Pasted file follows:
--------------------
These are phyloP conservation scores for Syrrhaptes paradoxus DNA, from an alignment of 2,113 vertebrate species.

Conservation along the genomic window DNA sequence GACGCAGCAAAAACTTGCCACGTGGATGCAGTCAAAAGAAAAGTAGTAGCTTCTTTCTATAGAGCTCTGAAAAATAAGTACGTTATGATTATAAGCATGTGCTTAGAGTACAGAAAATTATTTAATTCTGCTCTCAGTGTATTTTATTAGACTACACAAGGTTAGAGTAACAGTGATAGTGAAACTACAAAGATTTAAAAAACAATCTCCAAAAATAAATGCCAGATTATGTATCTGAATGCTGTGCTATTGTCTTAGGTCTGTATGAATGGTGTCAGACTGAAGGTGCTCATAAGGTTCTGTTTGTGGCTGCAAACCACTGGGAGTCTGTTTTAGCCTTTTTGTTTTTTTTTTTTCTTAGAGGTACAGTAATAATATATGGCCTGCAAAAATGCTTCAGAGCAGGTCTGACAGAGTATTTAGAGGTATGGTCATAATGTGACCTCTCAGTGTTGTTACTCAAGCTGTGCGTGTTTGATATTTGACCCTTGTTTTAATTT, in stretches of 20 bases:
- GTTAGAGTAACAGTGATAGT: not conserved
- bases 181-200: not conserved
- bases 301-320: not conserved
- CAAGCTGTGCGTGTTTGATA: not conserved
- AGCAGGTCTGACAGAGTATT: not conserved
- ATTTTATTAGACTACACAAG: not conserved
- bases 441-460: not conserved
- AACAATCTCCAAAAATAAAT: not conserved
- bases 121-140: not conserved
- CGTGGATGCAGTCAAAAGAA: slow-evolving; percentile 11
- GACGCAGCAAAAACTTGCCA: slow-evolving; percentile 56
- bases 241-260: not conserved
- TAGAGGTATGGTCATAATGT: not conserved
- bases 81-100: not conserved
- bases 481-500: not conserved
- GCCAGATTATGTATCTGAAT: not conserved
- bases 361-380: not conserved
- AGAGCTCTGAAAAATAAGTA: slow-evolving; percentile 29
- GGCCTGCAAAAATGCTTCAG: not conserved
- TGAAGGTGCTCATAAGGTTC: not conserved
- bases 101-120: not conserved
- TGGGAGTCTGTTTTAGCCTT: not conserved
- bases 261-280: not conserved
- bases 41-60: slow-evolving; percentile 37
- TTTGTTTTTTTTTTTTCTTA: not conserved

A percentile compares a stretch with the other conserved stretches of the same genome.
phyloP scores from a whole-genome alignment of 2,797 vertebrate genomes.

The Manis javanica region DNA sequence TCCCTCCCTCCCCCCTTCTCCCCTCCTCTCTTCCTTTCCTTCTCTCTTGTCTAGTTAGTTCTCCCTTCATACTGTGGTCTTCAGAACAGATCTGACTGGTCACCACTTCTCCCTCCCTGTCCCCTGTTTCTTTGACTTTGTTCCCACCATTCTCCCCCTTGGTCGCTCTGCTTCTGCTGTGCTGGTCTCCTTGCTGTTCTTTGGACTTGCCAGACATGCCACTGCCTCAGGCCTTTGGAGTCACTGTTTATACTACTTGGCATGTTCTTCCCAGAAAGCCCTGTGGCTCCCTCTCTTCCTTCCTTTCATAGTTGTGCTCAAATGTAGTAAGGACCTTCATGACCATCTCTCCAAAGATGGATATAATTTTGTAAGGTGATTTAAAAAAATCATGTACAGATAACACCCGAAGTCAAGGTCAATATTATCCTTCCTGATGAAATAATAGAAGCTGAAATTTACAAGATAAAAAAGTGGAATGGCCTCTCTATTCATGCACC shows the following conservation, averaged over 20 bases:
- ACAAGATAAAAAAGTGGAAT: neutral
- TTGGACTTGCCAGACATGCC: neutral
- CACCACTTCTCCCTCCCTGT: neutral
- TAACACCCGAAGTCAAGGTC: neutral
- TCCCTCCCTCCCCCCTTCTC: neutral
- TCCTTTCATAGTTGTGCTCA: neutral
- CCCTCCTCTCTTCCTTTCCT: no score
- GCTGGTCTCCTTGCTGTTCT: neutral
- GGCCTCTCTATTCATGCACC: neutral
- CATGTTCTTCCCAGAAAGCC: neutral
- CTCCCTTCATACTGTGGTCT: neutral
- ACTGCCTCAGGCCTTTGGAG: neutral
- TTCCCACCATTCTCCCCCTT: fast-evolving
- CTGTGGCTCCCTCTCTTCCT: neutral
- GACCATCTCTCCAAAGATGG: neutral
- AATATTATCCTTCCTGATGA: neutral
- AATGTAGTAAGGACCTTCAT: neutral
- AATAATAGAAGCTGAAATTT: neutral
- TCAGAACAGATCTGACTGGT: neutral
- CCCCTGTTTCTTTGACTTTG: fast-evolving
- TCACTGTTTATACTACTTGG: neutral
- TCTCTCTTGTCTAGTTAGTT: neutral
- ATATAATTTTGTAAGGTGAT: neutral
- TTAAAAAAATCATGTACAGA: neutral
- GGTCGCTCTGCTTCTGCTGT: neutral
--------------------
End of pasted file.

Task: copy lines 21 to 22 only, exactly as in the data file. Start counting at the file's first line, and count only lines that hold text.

- GGCCTGCAAAAATGCTTCAG: not conserved
- TGAAGGTGCTCATAAGGTTC: not conserved